Adults and children moving purposefully between boulders. This was the scene outside the Viking Museum at Roskilde, Denmark. On close observation, the boulders mark out a Trojaborg labyrinth, similar to those from the Bronze Age.
The labyrinth and the movement through its paths are often used today as a form of meditation which gives focus and inner peace. Continue reading →
While in Bergen, Norway, we decided to make a quick visit to the closest Stave Church in the area, located in Fantoft. As we walked up the hill from the tram station, we saw a colourful bird fly and seat itself on a signpost. It was surely a Magpie, but much larger than what I’d seen in India. It’s blue and green feathers against the dominant black and white looked beautiful. It sat sufficiently long, that I got a good picture.
The most seen bird in Bangalore during our childhood was easily the sparrow. They’d be all over the backyard, bathing in the open tank, picking at the sun-dried grain and nesting right in our house in-between the roof tiles. It seems that sparrows have vanished from our homes in Bangalore, so whenever I see them in other places, I always stop to watch (though I still have the pleasure of seeing them in Mumbai where I now live).
The sparrows we saw in Denmark and Norway were much fluffier than the ones we have in India, overweight by our sparrow standards, and better equipped to tackle the low temperatures they encounter.
The Copenhagen Metro is a quick and efficient way of getting around the city and neighbouring municipalities. Having started operations in 2002, this driverless system complements the local trains, buses and water buses that together form one of the world’s best public transport networks that operates 24/7. And it is being improved with the construction of two new metro lines to add to the existing two lines.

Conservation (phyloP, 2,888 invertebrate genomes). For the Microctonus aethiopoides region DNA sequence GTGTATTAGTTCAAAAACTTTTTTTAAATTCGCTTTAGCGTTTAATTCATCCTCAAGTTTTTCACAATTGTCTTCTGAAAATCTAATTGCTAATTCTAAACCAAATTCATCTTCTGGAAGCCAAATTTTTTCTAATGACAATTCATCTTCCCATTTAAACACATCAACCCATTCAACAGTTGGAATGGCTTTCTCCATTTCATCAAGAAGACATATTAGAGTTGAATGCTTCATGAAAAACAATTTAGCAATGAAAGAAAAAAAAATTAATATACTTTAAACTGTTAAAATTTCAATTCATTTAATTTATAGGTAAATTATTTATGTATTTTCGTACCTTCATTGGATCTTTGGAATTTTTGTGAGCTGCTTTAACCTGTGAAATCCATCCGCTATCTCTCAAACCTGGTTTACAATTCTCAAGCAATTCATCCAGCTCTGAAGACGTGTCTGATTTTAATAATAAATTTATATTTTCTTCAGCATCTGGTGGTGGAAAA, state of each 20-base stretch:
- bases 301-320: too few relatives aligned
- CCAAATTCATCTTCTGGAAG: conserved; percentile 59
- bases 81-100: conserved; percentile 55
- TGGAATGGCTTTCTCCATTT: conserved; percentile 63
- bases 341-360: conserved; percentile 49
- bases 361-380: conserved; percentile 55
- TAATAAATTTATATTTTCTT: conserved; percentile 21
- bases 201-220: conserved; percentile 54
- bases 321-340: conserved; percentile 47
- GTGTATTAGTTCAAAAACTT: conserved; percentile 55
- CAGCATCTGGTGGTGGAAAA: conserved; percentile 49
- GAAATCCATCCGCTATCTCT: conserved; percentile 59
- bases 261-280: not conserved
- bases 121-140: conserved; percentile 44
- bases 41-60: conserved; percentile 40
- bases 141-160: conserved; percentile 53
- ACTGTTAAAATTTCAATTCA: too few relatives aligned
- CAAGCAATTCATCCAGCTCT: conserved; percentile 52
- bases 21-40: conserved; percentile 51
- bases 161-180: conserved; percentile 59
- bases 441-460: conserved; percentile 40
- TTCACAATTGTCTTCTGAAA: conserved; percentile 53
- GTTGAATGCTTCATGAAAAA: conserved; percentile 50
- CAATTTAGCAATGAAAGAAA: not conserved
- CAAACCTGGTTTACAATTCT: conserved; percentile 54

Copenhagen’s public transport is also expensive. In fact, it was declared to be the most expensive with the average price of a single journey ticket costing the equivalent of about $4.30 (Source: Worldatlas.com, Aug 2017).
The King’s Garden is the oldest park in Copenhagen, established in the 17th century, abutting the Rosenborg Castle of King Christian IV. On our first morning in Copenhagen, we spent some time walking through this 12-hectare park, taking in the sights and smells of the Danish spring.
Here and there, strutting around on the green grass of the King’s Garden with authority were these birds that behaved like our Indian House Crows, but they looked different – dominant light grey plumage with glossy black restricted to head, throat, wings and tail. They were bigger but with the same boldness, not hesitating to walk close to humans. We didn’t see many crows during the rest of our trip. Continue reading →
Where there is food and water, there will be animal life. This is particularly true for birds for whom there are no boundaries… the sky is their limit!
On our recent 15-day trip to Europe, specifically The Netherlands, Denmark, Sweden and Norway, we spotted many birds, a few that we see in our backyards and neighbourhoods in India, but many that I hadn’t seen before. Whenever possible, I tried to capture them on my camera.
Our first stop was the tulip gardens of Keukenhof, The Netherlands. With the millions of flowers, I guess our attention was on them and not on the birds that were possibly around. At one point many were looking way up high to check out a distinctive knocking sound. It was a woodpecker hammering away, scarcely visible among the trees. Before I could focus, it had flown away. We didn’t see a woodpecker again on our trip. Continue reading →
We have all heard about the Europeans in India, right from the ancient times of Alexander The Great in 326 BC, to the modern times of the British monarch.
Looking through the history text books I used in school (DN Kundra, Part I & II, 1983 edition), a full section can be found devoted to the modern Europeans. Titled “The British Period”, it starts with Vasco-da-Gama who arrived in Calicut in 1498 from Portugal, and continues with the Dutch, British and French, and their East India Companies. So when anyone talks about the Danes in India, it would be a surprise, to even those who think they are well-read. The Danish travelers find no mention at all in our history books, and if you have heard about them, it is most likely by conversational chance! (Unless, of course, you are from Tranquebar.) Continue reading →
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